WASHINGTON ― Senate GOP Leader Mitch McConnell on Wednesday challenged Democratic President Joe Biden to boost defense spending to show he’s serious about working with Republicans to confront China ― a new salvo in a brewing battle over the federal budget.
The comments came as Biden’s secretaries of state and defense traveled to Asia to criticize China’s “coercion and aggression” there, and as 50 House Democrats urged him to “significantly” slash the $700 billion-plus Pentagon budget.
“If the administration is up to the task, they’ll find strong partners in this Republican conference,” McConnell, of Kentucky, said on the Senate floor. “Here’s one big test: Are they willing to keep investing in our own defense?”
Senate Minority Leader Chuck Schumer, D-N.Y., and other lead Democrats are crafting bipartisan legislation to confront China, which is likely to focus on the economic and diplomatic levers of America’s national power. But McConnell signaled he wants to link Republican cooperation to his demand for increased defense spending.
“If any issue is ripe for a regular-order bipartisan process, it is this one,” McConnell said. “Defense spending is the crucial first step.”
McConnell expressed dismay over reports the Pentagon is building a budget proposal for fiscal 2022 in the range of $704 billion to $708 billion ― which would be right around the $705 billion enacted for fiscal 2021. The proposal is expected in early May.
“If the administration is serious about competing with China, deterring Russia and preserving American leadership, the most important test will be in the president’s budget submission,” McConnell said.
“Unfortunately, reports suggest the Biden administration may plan to freeze defense spending. Of course that means a reduction, after inflation. Dozens of Democrats are pressuring the administration for even steeper cuts.”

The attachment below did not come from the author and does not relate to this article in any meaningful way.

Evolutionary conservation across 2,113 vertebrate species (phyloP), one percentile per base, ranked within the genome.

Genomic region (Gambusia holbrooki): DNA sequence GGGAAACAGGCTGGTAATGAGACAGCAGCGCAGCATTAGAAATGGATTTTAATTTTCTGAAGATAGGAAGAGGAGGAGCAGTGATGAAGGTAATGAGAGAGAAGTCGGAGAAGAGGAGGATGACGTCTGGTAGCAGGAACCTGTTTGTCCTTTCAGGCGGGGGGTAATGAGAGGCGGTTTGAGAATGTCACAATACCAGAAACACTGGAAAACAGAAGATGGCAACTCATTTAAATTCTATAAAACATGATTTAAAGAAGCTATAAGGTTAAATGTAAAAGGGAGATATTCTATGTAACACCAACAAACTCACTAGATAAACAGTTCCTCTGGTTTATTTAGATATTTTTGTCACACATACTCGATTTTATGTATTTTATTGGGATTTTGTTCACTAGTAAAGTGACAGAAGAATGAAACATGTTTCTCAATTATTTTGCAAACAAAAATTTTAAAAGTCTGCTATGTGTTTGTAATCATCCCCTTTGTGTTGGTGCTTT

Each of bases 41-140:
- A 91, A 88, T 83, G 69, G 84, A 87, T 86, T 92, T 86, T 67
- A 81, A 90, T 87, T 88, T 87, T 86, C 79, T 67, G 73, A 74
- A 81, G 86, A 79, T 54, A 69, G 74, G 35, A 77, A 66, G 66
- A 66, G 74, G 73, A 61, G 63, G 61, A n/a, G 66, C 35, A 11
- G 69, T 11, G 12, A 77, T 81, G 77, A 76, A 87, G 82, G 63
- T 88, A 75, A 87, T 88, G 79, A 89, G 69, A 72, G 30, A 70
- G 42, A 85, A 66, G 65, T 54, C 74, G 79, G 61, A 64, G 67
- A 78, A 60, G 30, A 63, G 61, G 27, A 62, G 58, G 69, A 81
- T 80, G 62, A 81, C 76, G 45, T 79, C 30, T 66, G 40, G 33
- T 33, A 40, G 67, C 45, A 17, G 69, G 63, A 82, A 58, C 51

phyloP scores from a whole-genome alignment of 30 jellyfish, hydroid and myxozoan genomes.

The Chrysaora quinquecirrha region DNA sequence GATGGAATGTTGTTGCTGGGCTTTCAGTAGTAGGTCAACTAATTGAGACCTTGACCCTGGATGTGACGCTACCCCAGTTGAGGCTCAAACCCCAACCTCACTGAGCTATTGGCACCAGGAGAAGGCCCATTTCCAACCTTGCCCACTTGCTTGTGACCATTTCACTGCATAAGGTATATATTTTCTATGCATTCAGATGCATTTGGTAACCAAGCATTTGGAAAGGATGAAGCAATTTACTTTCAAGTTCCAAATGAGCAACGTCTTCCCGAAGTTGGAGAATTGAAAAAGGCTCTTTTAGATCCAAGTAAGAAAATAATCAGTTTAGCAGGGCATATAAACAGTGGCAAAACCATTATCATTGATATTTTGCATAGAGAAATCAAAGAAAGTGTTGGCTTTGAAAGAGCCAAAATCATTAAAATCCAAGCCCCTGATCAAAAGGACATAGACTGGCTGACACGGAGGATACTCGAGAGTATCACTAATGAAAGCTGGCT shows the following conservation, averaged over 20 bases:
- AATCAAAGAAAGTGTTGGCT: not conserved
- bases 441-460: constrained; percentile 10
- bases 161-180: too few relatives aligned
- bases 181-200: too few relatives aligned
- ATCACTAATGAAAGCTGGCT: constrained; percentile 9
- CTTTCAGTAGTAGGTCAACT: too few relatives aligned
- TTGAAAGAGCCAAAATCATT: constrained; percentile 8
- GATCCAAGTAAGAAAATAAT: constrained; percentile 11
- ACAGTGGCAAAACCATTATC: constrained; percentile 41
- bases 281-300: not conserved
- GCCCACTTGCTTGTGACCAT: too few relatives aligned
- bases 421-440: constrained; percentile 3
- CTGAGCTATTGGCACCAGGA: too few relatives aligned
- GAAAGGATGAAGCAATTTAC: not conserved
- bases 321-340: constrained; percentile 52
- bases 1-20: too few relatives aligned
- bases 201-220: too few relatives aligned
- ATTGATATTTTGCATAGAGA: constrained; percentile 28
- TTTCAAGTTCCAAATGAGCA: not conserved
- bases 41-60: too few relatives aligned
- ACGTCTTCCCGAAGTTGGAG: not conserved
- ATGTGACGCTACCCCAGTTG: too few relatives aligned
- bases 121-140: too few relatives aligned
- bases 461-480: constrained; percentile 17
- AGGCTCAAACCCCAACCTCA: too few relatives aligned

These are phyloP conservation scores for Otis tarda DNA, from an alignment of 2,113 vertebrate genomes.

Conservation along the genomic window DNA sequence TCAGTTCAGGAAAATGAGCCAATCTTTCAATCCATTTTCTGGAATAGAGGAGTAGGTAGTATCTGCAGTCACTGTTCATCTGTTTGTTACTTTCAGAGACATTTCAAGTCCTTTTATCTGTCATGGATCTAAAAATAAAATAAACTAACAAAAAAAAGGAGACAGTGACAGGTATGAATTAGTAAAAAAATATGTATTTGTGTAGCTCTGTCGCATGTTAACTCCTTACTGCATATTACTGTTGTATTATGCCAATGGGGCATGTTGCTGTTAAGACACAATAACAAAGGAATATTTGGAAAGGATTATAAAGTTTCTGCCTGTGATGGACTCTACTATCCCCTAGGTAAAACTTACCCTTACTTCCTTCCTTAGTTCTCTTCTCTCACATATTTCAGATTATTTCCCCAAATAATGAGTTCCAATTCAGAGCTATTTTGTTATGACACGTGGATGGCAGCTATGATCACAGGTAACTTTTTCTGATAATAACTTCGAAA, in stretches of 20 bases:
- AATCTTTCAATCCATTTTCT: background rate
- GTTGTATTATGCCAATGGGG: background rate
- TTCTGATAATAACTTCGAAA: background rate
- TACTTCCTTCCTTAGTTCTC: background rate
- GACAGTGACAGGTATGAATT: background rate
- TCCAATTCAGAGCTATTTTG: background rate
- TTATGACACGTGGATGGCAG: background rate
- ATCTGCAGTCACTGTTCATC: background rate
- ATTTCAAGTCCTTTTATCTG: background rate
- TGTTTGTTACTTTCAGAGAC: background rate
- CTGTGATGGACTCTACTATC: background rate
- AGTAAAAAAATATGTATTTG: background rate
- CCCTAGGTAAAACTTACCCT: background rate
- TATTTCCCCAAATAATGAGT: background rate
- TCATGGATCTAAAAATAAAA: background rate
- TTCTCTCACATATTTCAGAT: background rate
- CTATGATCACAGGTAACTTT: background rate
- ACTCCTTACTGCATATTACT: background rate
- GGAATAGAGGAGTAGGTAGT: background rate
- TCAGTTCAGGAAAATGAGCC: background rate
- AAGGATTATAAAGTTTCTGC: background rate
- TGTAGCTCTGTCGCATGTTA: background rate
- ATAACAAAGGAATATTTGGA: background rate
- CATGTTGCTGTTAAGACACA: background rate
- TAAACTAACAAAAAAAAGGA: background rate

The letter from progressives to Biden was organized by former Progressive Caucus Chairs Reps. Barbara Lee, D-Calif., and Mark Pocan, D-Wis. It was co-signed by prominent progressives like Reps. Alexandria Ocasio-Cortez of New York and Ro Khanna of California. The signatories hope to redirect defense funding to respond to the coronavirus pandemic.
“In the last three years alone — during a time of relative peace — we have increased annual defense spending by more than $100 billion, almost 20 percent,” they wrote. “This has occurred during a period without any military action authorized by this Congress. Right now, the coronavirus is our greatest adversary.”
Pushback against a sweeping cut would not only come from Senate Republicans. Senate Armed Services Committee Chairman Jack Reed, D-R.I., has said such a move makes for “more policy pronouncements than … good policy.”
House Armed Services Committee Republicans led by Rep. Mike Rogers, R-Ala., have called for a defense increase of 3-5 percent, adjusted for inflation. They say that’s what is needed to realize the Russia- and China-focused National Defense Strategy released in 2018.
Democrats are expected to need Republican votes to pass a defense budget this year.
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